Maddy Pfeiffer, 23, appeared at a contempt hearing last week and was ordered by Judge Jones to self-surrender to SeaTac FDC at 9 a.m. on December 26th. Pfeiffer had previously appeared before the grand jury and asserted 1st, 4th, and 5th amendment rights in response to every question asked.
Pfeiffer will join two other young anarchists who are currently imprisoned for making the same principled stand, refusing to talk about their political activism and refusing to help the government identify leftists and protesters in th Northwest. [As background: “3 People Now in Jail for Refusing to Talk About Other Anarchists“]. It’s possible that they will remain imprisoned for the full term of the grand jury, until March of 2014.
The grand jury appears to be investigating vandalism in Seattle during the May Day protests. But Lauren Regan, an attorney with the Civil Liberties Defense Center, learned that the grand jury was empaneled March 2, 2012 — before the May Day protests even took place. Activists, civil liberties advocates, and journalists have expressed concern that the grand jury is being used for social mapping of anarchists and leftists.
Using grand juries to harass, surveil, and disrupt social movements is nothing new. Robert Meeropol, son of Julius and Ethel Rosenberg, noted how grand juries have been used during the Red Scare, through the 1960s, and today:
Grand juries have been used as instruments of political repression for decades. My parents, some family members, and their friends were hauled before a grand jury in 1950. Some, cooperated, pointed the finger at others and even helped send my parents to their deaths with their testimony. They received reduced sentences or no prison time. Those who did not cooperate, but were not indicted, were harassed by the prosecuting authorities for many years afterwards. Those the grand jury indicted, who were then tried and convicted, went to prison or were killed.
While the stated purpose of the grand jury was to expose criminal behavior, it also served to sow anxiety and distrust throughout the community of activists who had any connection to my parents, as well as to spread fear among the broader progressive community. Grand juries stifle activism and dissent in this manner.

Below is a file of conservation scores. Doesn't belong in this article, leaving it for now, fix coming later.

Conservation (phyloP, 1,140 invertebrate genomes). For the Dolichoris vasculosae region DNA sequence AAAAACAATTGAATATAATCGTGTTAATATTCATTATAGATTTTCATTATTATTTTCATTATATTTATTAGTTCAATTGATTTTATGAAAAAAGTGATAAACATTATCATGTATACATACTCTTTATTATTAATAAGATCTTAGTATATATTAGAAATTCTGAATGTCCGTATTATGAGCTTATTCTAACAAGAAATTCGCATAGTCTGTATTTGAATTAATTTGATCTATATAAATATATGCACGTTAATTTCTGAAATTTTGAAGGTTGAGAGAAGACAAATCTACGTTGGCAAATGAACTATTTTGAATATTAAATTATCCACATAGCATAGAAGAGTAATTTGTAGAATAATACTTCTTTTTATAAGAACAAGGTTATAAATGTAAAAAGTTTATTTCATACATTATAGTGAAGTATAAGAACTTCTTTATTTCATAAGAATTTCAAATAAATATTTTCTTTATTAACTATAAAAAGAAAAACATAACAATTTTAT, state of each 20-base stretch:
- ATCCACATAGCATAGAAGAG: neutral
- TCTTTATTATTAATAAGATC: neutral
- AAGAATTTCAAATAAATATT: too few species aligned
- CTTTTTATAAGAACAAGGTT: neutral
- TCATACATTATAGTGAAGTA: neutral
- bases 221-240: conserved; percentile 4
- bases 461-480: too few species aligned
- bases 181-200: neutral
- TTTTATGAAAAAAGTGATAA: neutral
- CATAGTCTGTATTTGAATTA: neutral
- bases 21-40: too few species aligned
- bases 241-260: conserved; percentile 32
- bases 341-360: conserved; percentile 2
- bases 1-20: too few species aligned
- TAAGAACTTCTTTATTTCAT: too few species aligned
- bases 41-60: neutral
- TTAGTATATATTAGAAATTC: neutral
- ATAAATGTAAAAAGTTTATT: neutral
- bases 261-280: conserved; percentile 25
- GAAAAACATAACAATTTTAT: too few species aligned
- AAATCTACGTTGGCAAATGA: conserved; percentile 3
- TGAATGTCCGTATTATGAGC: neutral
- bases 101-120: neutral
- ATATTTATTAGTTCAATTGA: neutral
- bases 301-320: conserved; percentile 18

In the face of this, anarchists in the Northwest have received international support from diverse social movements. Hundreds of supporters called and emailed District Judge Richard A Jones during a day of action. Teach-ins have taken place around the country. Benefit concerts have helped defray legal costs. “Anon-ops” activists disrupted the district attorney’s office.
Pfeiffer, Katherine Olejnik, and Matt Duran say they have drawn inspiration and strength from that outpouring of support. The Stranger’s Brendan Kiley interviewed Olejnik and Duran in jail, and reports:
They haven’t been accused of a crime. They haven’t even been arrested for a crime. They’re here because they refused to answer questions for a federal prosecutor, in front of a grand jury, about people they may (or may not) know: who those people are, who those people hang out with, and what political opinions those people hold…
How, I ask Duran, would you explain why you’re here to people on the outside?
“Not everyone will understand,” Duran says in a soft voice. “You have to be in a different state of mind to be willing to go to jail to protect someone you basically have no knowledge of.” He talks about his years as a young student in the Army ROTC, when veterans would come and talk about serving their country because they felt a sense of duty. Not answering questions about other people, he says, “is the duty I can perform.”
What can you do?
Time in jail can feel especially dark during the holidays. (Kiley’s article, above, captures this well, and I hope you will read it). Now would be a great time to write a letter to those imprisoned:
Matthew Kyle Duran #42565-086
P.O. Box 13900
Seattle, WA 98198
Katherine Olejnik #42592-086
P.O. Box 13900
Seattle, WA 98198